Here I continue my rant regarding the US Post Office, poorly informed postal clerks, and cumbersome policies connected to the act of mailing a package to a deployed military person overseas.
First, it might help to know that when a package goes from Mrs. Bee Balm Gal in upstate New York to her Brave Girl in Afghanistan, no one touches this package except US Postal Service employees, contract carriers, and US military staff.
So WHY am I required to fill out a customs form? WHAT country's CUSTOMS does it pass through?
Last week, I showed up at the branch post office with a typical box of assorted goodies to send to my deployed soldier. I think it contained some boot socks, dried fruit snacks, perhaps some granola bars, some crackers, some canned fruit, stuff like that, all of which I had duly listed on the customs form.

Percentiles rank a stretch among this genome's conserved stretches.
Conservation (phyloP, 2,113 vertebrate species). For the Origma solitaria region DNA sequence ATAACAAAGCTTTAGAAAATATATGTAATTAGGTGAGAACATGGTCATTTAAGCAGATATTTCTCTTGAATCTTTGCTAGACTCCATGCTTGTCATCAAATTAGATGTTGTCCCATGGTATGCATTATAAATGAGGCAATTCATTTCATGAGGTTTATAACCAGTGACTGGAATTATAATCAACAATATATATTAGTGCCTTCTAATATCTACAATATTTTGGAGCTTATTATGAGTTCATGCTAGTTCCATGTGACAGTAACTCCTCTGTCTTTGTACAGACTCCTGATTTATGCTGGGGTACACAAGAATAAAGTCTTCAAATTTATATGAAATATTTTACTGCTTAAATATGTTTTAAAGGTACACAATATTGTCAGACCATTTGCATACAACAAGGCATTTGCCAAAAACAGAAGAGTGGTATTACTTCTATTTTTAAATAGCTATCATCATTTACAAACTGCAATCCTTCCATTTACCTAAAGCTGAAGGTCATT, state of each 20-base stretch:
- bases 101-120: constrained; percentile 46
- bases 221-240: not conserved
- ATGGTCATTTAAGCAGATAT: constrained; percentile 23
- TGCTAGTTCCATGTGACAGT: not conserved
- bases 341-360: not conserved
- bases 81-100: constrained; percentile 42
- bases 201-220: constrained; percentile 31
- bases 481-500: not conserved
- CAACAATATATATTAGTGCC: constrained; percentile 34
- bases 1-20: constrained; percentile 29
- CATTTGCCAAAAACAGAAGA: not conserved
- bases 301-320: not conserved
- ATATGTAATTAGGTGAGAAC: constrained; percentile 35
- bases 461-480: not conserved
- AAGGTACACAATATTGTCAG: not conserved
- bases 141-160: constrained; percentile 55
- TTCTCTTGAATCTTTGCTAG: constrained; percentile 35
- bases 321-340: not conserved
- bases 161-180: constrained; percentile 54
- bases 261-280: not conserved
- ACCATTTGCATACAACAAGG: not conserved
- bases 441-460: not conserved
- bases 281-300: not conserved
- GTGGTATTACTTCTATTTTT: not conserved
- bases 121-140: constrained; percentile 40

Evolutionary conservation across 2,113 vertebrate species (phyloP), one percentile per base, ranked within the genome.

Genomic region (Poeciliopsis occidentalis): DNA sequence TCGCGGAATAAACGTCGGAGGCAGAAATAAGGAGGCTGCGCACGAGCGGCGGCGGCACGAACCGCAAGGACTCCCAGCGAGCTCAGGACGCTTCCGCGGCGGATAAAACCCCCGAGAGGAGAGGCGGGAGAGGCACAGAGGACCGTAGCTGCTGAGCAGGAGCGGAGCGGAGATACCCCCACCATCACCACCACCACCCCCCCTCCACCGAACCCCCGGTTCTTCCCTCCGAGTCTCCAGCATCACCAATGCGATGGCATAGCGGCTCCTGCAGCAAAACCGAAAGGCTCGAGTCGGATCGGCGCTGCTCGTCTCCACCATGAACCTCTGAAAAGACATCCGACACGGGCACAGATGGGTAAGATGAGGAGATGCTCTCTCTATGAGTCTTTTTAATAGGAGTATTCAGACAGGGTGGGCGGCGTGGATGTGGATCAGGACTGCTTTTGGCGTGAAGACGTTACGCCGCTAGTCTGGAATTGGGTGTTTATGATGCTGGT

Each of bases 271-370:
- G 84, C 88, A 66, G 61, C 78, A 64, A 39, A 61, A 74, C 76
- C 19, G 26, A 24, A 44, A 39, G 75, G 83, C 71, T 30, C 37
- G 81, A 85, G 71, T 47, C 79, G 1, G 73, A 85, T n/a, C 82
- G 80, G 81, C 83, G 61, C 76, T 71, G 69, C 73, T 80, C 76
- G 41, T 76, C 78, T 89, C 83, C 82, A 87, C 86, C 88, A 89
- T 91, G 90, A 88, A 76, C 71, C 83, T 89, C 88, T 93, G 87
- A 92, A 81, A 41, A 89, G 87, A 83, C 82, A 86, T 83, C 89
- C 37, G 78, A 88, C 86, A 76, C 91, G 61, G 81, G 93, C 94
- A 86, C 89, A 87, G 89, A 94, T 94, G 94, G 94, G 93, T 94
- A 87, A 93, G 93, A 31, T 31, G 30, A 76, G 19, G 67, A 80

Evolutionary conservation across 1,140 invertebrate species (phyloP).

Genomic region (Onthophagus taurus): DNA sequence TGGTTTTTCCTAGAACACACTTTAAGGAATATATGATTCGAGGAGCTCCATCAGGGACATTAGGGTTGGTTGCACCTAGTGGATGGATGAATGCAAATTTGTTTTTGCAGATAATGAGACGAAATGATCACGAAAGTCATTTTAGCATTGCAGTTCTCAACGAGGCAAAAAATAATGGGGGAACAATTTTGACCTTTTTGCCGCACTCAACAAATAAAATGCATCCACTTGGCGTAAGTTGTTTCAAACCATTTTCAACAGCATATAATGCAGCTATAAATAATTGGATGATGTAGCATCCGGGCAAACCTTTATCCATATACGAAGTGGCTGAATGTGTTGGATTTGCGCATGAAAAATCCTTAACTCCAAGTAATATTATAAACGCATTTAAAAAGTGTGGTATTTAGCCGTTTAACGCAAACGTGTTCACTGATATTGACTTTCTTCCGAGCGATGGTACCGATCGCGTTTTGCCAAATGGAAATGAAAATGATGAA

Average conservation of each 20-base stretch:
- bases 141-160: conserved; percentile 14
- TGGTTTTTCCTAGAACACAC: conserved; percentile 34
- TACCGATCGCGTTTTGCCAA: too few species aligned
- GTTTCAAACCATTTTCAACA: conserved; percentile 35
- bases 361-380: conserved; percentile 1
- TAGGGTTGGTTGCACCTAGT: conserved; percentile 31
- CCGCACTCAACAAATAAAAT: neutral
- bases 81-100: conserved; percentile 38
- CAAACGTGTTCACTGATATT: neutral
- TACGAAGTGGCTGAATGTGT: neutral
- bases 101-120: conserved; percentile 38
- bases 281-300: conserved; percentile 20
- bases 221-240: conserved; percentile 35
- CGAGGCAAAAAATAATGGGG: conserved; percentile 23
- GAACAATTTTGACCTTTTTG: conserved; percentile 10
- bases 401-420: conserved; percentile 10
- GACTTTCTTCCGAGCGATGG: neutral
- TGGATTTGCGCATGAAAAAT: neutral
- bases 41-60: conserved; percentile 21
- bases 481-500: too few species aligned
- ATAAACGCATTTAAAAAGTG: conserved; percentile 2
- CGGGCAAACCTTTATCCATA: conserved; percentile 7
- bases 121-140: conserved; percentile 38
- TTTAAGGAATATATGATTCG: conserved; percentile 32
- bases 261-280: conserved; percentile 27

The clerk peered at my customs form for some time before informing me that I had neglected to list the weight of each individual item in the package. He commanded me to fill in this information.
"I don't know what each item weighs, " I told him. "It's snacks and socks. Nothing that I haven't mailed like this before."
But, no, the clerk insisted that I write in the individual weights or he couldn't accept my package.
So I made them up. I just filled in random numbers. This clearly made the clerk nervous but I think he could tell he'd pushed me far enough for one day.
What the hell is this all about? Nine years into the Afghanistan war and we can't make it easy for moms back home to send their soldiers a package of cookies?
I think Postmaster General Jack E. Potter need to hear from a few thousand military moms. He needs to know that his policies and his clerks are unhelpful to families trying to send a bit of cheer to soldiers serving multiple deployments abroad. Here's his email: email@example.com .
Or you could always send him a letter. Just don't forget to put a stamp on it:
Jack E. Potter
U.S. Postal Service
475 L'Enfant Plaza, SW
Washington, DC 20260-0010
Photo credit: http://www.bsmok6.org/